The Opposite of Fear
In uncertain times, the leader is the message, says Korn Ferry CEO Gary Burnison.
When we face fear—whether personally or of the more existential variety— the natural inclination for any of us is to be paralyzed. But taking no action is an action – often, an ill-advised action.
If knowledge is power, then people need to be empowered by information.
As a CEO, I’ve always compared the leader’s role to that of a shepherd: occasionally in front, sometimes beside, and often behind. These days, however, the leader must be in front.
Sharing information is critical, but far less than half the battle. Of course, people need to know about strategy, speed, direction, and results. But it can’t stop there.
Language is an art to express ideas—but the messenger is the message. “Actions speak louder than words” is true for everyone—and twice as true for leaders. It’s not just what you say, but how you say it.
Verbally and nonverbally, the way in which communication occurs—humbly, passionately, confidently—has more impact than merely the words chosen.
Communication is where leadership lives and breathes. It informs, persuades, guides, assures, and inspires. Here’s how:
Listen for the truth.
If leaders want to hear the truth, they must welcome it. That won’t happen, though, unless people feel it’s safe to say what they really think without fear of retribution and not just what they think leadership wants to hear. Leaders need to ensure a culture of world-class observers, where information doesn’t just cascade down—it bubbles up. Observation needs to be a “team sport” as people throughout the organization are empowered to speak up and share their views about what they see. Perspectives will differ, but that only enriches the discussion. And, when perspectives are shared, people learn.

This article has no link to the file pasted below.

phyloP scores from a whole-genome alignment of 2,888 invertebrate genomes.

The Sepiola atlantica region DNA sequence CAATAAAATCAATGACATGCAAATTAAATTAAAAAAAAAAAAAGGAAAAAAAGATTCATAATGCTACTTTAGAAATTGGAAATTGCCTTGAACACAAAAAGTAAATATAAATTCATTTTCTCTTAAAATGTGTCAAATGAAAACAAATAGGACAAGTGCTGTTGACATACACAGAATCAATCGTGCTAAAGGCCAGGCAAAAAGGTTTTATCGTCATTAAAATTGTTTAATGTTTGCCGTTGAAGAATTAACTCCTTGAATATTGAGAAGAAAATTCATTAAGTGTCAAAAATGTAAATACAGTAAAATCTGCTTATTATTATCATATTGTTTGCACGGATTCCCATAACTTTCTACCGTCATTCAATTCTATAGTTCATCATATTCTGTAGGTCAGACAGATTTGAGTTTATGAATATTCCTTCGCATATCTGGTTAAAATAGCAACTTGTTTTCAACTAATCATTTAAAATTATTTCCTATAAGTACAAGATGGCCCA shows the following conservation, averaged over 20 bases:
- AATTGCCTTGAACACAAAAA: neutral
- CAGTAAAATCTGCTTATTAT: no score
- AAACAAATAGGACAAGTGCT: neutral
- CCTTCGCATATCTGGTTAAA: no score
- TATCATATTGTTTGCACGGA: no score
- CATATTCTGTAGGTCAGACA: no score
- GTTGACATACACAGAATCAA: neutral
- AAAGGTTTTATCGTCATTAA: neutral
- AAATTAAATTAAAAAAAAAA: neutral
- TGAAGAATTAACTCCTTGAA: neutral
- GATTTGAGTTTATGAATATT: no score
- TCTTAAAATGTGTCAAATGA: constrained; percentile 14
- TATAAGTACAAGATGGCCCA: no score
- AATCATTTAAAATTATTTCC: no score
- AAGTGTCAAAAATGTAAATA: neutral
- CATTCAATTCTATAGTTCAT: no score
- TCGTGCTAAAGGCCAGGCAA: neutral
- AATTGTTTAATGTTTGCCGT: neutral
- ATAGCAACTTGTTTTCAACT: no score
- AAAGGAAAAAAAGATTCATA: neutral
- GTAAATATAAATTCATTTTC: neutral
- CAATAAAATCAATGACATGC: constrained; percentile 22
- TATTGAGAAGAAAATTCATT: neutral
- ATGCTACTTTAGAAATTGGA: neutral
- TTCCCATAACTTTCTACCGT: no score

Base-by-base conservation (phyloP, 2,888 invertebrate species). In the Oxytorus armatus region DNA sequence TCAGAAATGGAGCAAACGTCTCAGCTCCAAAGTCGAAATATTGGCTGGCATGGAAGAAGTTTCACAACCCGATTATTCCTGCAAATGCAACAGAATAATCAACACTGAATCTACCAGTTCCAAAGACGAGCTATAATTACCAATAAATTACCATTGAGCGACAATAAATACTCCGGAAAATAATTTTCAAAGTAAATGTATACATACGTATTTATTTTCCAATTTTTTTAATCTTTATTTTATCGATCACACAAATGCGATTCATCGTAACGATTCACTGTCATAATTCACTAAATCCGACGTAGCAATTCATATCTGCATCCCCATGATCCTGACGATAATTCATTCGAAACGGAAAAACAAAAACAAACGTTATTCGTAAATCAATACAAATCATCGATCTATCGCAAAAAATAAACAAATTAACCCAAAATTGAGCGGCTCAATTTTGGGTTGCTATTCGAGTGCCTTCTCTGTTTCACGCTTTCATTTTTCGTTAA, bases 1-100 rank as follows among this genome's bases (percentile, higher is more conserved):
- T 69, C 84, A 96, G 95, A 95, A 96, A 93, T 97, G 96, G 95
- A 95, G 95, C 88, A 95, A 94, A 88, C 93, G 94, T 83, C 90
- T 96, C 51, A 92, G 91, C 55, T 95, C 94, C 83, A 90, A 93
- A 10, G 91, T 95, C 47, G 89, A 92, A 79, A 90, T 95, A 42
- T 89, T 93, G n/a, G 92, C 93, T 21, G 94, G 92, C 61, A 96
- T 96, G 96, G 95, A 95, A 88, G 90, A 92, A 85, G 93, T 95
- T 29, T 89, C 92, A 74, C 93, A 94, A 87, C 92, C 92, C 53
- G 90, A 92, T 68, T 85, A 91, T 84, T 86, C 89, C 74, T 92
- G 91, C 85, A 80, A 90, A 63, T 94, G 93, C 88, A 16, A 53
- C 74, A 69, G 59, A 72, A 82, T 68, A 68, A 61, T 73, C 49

The information highway.
Communication is far more than a transmission of information. Communication needs to be the “information highway,” flowing freely in both directions and in every circumstance. Important in good times—crucial in challenging ones.
More assurance, less authority.
Communication is connecting and engaging with others. Messages must be delivered frequently and consistently, with candor and honesty. That means speaking with more assurance than authority—and being concerned with tone as well as content. Passionate, confident words motivate. Although information is crucial, if the message lacks authenticity, the team’s follow-through may be lackluster—or even lacking.
People would rather know the truth.
In bull markets, people look to the leader for validation. In bear markets, they look to the leader for assurance. When faced with a challenge, people would rather know the truth than dwell in the worst-case scenarios residing in their imaginations. Leaders who don’t communicate will become the subject of others’ communication—and not in a flattering way.
Beware the vacuum.
If not addressed, a lack of information can lead to hazardous uncertainty. People will spend their time speculating, because there’s an information vacuum that needs to be filled. Uncertainty breeds conjecture, escalating fear and causing chaos. No matter how serious the news, people prefer certainty. To predict tomorrow, people have to accurately perceive the reality of today. Then you can plot a course for tomorrow.
No shortcuts allowed.
Communication takes time—and lots of it. The temptation, therefore, is to take shortcuts such as assuming that people already know certain information or else glossing over a message from an employee or passing it along to someone else. Take time to acknowledge messages—and the messengers. Show others that they matter.
Remember, for a leader in uncertain times—and, in particular, these times—it’s not simply about staying on message. The leader is the message.